However, if we are going to insist on reducing this conversation to purely financial terms, I would be very surprised if the Rose did not have a significant positive impact on the income of local businesses. Restaurants and shops will be reaping the benefits of increased numbers of people visiting Kingston, and the council directly benefits from the car park income. As a whole the theatre industry generates £2 for every £1 spent (figures from the ‘Theatre Works, Don’t Wreck It’ Equity campaign).

Finally, I would suggest that one of the reasons the Rose is not getting more ‘bums-on-seats’ is the generally unfair and negative press reports that have consistently appeared over several years, although this latest one is more balanced. I appreciate that not everyone values the arts, but please, while the issue of the Rose’s funding is debated, can we remember to take account of all the lives that have been improved, the audiences that have been entertained and enriched, and the obvious benefits of having a world class theatre on our doorstep.
The inherent problem with attempting to assess the ‘value for money’ of any creative institution is that most of the benefits cannot be measured in pounds and pence. Creating ‘Theatre’ is an expensive business, and it is important to remember that its successes cannot be measured in purely financial terms. For example, the Rose supports our youth. Hundreds of young people take part in the Rose’s weekly groups, and the Rose is home to the International Youth Arts Festival which in 2012 brought 9000 participants and 30,000 attendees to Kingston. Also, 48.6% of the audience surveyed said IYAF increased their dwell time in Kingston. This festival simply would not exist if the Rose had not been built. The Rose has supported the growth of my career in theatre from my early days in the youth theatre and other groups delivered by the excellent ‘Learning and Participation’ department. Their support helped me gain a place on a Kingston University MA course taught in the Rose Studio. As an adult volunteer on youth theatre productions I have learnt how a large-scale professional venue produces a piece of theatre. This experience enabled the International Youth Arts Festival to give me my first professional work as a Theatre Practitioner – an essential step on a notoriously difficult career path. The Rose creates world class theatre as well as welcoming a diverse range of excellent touring companies, which in my opinion provide excellent value for money. The café is always a pleasant place to while away a few hours, and a welcome respite from the flurry of shops. Without the Rose, Kingston would run the risk of becoming a place with only consumerism at its heart. However, if we are going to insist on reducing this conversation to purely financial terms, I would be very surprised if the Rose did not have a significant positive impact on the income of local businesses. Restaurants and shops will be reaping the benefits of increased numbers of people visiting Kingston, and the council directly benefits from the car park income. As a whole the theatre industry generates £2 for every £1 spent (figures from the ‘Theatre Works, Don’t Wreck It’ Equity campaign). Finally, I would suggest that one of the reasons the Rose is not getting more ‘bums-on-seats’ is the generally unfair and negative press reports that have consistently appeared over several years, although this latest one is more balanced. I appreciate that not everyone values the arts, but please, while the issue of the Rose’s funding is debated, can we remember to take account of all the lives that have been improved, the audiences that have been entertained and enriched, and the obvious benefits of having a world class theatre on our doorstep. Bex456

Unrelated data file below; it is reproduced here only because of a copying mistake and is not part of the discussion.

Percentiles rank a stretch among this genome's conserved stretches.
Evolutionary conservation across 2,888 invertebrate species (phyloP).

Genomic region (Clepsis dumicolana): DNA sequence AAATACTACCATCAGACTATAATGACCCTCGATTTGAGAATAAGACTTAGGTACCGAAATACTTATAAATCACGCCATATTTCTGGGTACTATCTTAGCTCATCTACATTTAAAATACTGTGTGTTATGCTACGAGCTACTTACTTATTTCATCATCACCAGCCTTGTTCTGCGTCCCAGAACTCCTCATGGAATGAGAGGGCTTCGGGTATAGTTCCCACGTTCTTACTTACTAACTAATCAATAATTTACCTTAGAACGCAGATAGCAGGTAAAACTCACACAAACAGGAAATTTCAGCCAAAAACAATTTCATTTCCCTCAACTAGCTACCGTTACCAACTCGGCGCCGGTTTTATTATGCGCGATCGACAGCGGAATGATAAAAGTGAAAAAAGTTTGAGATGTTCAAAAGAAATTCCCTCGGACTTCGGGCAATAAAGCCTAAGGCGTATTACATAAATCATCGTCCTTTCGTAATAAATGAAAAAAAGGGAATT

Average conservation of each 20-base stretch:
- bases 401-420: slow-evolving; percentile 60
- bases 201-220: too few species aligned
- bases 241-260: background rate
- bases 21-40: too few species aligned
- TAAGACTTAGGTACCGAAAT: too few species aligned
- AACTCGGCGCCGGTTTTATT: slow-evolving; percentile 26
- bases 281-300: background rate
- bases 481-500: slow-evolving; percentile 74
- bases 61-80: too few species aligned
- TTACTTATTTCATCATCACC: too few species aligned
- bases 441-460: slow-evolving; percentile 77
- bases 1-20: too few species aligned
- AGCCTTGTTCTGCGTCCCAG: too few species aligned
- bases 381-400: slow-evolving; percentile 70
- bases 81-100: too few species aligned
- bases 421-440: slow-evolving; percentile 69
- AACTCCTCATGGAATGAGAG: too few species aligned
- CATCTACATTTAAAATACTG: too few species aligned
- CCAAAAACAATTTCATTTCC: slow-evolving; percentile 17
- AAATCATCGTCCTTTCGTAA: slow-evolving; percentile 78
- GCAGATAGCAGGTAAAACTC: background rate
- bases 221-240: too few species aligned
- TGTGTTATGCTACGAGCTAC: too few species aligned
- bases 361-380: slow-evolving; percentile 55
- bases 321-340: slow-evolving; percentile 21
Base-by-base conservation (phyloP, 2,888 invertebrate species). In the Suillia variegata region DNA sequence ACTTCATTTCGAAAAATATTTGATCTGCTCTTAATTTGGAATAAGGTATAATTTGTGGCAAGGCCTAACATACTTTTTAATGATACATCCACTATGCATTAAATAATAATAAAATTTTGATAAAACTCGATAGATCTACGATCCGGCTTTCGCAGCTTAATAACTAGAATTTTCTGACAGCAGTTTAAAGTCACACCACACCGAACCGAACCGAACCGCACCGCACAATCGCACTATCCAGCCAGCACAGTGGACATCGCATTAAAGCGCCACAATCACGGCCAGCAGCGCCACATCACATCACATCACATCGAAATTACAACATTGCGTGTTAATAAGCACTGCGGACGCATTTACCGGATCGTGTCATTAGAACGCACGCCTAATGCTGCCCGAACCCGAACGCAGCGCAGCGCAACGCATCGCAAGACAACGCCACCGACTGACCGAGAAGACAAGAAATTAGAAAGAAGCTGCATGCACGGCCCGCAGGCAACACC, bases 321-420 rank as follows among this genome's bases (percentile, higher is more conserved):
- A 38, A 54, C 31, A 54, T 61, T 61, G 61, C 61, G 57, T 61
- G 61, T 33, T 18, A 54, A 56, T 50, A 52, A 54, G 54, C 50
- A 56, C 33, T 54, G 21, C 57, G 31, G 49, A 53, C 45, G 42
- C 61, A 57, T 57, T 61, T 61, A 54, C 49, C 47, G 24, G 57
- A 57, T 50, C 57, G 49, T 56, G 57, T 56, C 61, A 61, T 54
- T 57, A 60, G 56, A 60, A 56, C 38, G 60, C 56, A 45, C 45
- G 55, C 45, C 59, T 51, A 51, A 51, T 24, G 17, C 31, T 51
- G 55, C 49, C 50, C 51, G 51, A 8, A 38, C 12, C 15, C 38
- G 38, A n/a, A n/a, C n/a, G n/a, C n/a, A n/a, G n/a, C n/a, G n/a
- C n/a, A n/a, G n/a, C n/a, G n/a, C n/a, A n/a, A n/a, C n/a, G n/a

• Score: 1

7:17pm Fri 17 Jan 14

MzzComet says...

Kingston Council wastes its money on a lot of things but the Rose Theatre isn't one of those. I too think the council needs to sort out it's priorities, but please leave the Rose Theatre alone.
Kingston Council wastes its money on a lot of things but the Rose Theatre isn't one of those. I too think the council needs to sort out it's priorities, but please leave the Rose Theatre alone. MzzComet
  • Score: -7